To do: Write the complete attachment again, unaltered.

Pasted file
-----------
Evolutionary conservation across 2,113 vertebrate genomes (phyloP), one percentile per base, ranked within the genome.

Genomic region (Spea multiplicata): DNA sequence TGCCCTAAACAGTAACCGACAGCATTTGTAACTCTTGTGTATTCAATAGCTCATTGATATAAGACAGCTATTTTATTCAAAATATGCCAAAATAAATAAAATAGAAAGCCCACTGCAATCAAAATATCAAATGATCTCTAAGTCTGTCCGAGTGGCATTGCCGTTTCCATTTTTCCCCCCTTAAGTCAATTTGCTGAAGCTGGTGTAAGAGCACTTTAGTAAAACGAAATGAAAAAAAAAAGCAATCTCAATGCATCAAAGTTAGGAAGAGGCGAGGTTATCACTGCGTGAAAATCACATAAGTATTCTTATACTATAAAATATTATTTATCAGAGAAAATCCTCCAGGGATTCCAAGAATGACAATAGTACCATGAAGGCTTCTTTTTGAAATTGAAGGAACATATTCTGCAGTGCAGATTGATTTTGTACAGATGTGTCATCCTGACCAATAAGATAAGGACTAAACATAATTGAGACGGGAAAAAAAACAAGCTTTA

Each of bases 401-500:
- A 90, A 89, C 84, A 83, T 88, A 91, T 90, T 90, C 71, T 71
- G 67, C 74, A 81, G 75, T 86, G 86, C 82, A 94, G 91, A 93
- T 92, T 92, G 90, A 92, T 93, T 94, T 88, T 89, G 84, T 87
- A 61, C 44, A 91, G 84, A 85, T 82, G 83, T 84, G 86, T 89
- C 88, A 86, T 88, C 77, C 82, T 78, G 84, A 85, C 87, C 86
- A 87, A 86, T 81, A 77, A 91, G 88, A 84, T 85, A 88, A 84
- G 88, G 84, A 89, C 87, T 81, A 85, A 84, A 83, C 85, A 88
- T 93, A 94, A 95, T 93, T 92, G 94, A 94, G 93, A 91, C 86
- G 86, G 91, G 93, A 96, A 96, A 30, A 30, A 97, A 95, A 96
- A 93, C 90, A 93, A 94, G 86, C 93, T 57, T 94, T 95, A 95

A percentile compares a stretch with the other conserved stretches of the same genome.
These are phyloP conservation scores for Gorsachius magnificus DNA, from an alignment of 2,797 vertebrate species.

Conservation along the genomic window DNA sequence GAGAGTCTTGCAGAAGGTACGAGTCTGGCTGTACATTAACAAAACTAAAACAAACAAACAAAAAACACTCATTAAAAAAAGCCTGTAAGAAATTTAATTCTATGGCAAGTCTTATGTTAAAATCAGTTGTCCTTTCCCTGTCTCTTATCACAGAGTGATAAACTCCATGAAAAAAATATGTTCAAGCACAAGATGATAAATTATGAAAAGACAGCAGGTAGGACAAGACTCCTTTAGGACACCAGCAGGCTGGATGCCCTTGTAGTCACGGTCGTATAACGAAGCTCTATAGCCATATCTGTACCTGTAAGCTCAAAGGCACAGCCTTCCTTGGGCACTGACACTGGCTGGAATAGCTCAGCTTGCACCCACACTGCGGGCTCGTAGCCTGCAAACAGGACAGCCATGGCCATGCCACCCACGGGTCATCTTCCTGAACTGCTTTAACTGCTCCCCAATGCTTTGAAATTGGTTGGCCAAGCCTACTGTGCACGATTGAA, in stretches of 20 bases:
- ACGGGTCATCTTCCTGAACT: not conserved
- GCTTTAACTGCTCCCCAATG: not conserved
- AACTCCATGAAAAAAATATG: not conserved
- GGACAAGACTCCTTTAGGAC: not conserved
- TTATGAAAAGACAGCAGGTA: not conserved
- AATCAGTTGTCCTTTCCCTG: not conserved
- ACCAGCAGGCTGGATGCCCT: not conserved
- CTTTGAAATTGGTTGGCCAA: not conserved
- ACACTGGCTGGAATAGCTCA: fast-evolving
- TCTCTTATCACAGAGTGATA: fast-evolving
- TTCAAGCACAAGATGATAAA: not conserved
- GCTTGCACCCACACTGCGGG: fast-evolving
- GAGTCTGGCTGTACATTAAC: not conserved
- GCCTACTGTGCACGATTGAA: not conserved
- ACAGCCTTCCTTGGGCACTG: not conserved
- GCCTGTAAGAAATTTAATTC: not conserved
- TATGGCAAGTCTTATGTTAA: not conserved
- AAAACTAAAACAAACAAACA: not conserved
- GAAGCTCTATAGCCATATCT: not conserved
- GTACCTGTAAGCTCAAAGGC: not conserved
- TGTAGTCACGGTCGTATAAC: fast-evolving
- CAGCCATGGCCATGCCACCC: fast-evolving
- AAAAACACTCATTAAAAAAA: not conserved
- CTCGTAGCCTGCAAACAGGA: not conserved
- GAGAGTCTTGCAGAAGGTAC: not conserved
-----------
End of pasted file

Evolutionary conservation across 2,113 vertebrate genomes (phyloP), one percentile per base, ranked within the genome.

Genomic region (Spea multiplicata): DNA sequence TGCCCTAAACAGTAACCGACAGCATTTGTAACTCTTGTGTATTCAATAGCTCATTGATATAAGACAGCTATTTTATTCAAAATATGCCAAAATAAATAAAATAGAAAGCCCACTGCAATCAAAATATCAAATGATCTCTAAGTCTGTCCGAGTGGCATTGCCGTTTCCATTTTTCCCCCCTTAAGTCAATTTGCTGAAGCTGGTGTAAGAGCACTTTAGTAAAACGAAATGAAAAAAAAAAGCAATCTCAATGCATCAAAGTTAGGAAGAGGCGAGGTTATCACTGCGTGAAAATCACATAAGTATTCTTATACTATAAAATATTATTTATCAGAGAAAATCCTCCAGGGATTCCAAGAATGACAATAGTACCATGAAGGCTTCTTTTTGAAATTGAAGGAACATATTCTGCAGTGCAGATTGATTTTGTACAGATGTGTCATCCTGACCAATAAGATAAGGACTAAACATAATTGAGACGGGAAAAAAAACAAGCTTTA

Each of bases 401-500:
- A 90, A 89, C 84, A 83, T 88, A 91, T 90, T 90, C 71, T 71
- G 67, C 74, A 81, G 75, T 86, G 86, C 82, A 94, G 91, A 93
- T 92, T 92, G 90, A 92, T 93, T 94, T 88, T 89, G 84, T 87
- A 61, C 44, A 91, G 84, A 85, T 82, G 83, T 84, G 86, T 89
- C 88, A 86, T 88, C 77, C 82, T 78, G 84, A 85, C 87, C 86
- A 87, A 86, T 81, A 77, A 91, G 88, A 84, T 85, A 88, A 84
- G 88, G 84, A 89, C 87, T 81, A 85, A 84, A 83, C 85, A 88
- T 93, A 94, A 95, T 93, T 92, G 94, A 94, G 93, A 91, C 86
- G 86, G 91, G 93, A 96, A 96, A 30, A 30, A 97, A 95, A 96
- A 93, C 90, A 93, A 94, G 86, C 93, T 57, T 94, T 95, A 95

A percentile compares a stretch with the other conserved stretches of the same genome.
These are phyloP conservation scores for Gorsachius magnificus DNA, from an alignment of 2,797 vertebrate species.

Conservation along the genomic window DNA sequence GAGAGTCTTGCAGAAGGTACGAGTCTGGCTGTACATTAACAAAACTAAAACAAACAAACAAAAAACACTCATTAAAAAAAGCCTGTAAGAAATTTAATTCTATGGCAAGTCTTATGTTAAAATCAGTTGTCCTTTCCCTGTCTCTTATCACAGAGTGATAAACTCCATGAAAAAAATATGTTCAAGCACAAGATGATAAATTATGAAAAGACAGCAGGTAGGACAAGACTCCTTTAGGACACCAGCAGGCTGGATGCCCTTGTAGTCACGGTCGTATAACGAAGCTCTATAGCCATATCTGTACCTGTAAGCTCAAAGGCACAGCCTTCCTTGGGCACTGACACTGGCTGGAATAGCTCAGCTTGCACCCACACTGCGGGCTCGTAGCCTGCAAACAGGACAGCCATGGCCATGCCACCCACGGGTCATCTTCCTGAACTGCTTTAACTGCTCCCCAATGCTTTGAAATTGGTTGGCCAAGCCTACTGTGCACGATTGAA, in stretches of 20 bases:
- ACGGGTCATCTTCCTGAACT: not conserved
- GCTTTAACTGCTCCCCAATG: not conserved
- AACTCCATGAAAAAAATATG: not conserved
- GGACAAGACTCCTTTAGGAC: not conserved
- TTATGAAAAGACAGCAGGTA: not conserved
- AATCAGTTGTCCTTTCCCTG: not conserved
- ACCAGCAGGCTGGATGCCCT: not conserved
- CTTTGAAATTGGTTGGCCAA: not conserved
- ACACTGGCTGGAATAGCTCA: fast-evolving
- TCTCTTATCACAGAGTGATA: fast-evolving
- TTCAAGCACAAGATGATAAA: not conserved
- GCTTGCACCCACACTGCGGG: fast-evolving
- GAGTCTGGCTGTACATTAAC: not conserved
- GCCTACTGTGCACGATTGAA: not conserved
- ACAGCCTTCCTTGGGCACTG: not conserved
- GCCTGTAAGAAATTTAATTC: not conserved
- TATGGCAAGTCTTATGTTAA: not conserved
- AAAACTAAAACAAACAAACA: not conserved
- GAAGCTCTATAGCCATATCT: not conserved
- GTACCTGTAAGCTCAAAGGC: not conserved
- TGTAGTCACGGTCGTATAAC: fast-evolving
- CAGCCATGGCCATGCCACCC: fast-evolving
- AAAAACACTCATTAAAAAAA: not conserved
- CTCGTAGCCTGCAAACAGGA: not conserved
- GAGAGTCTTGCAGAAGGTAC: not conserved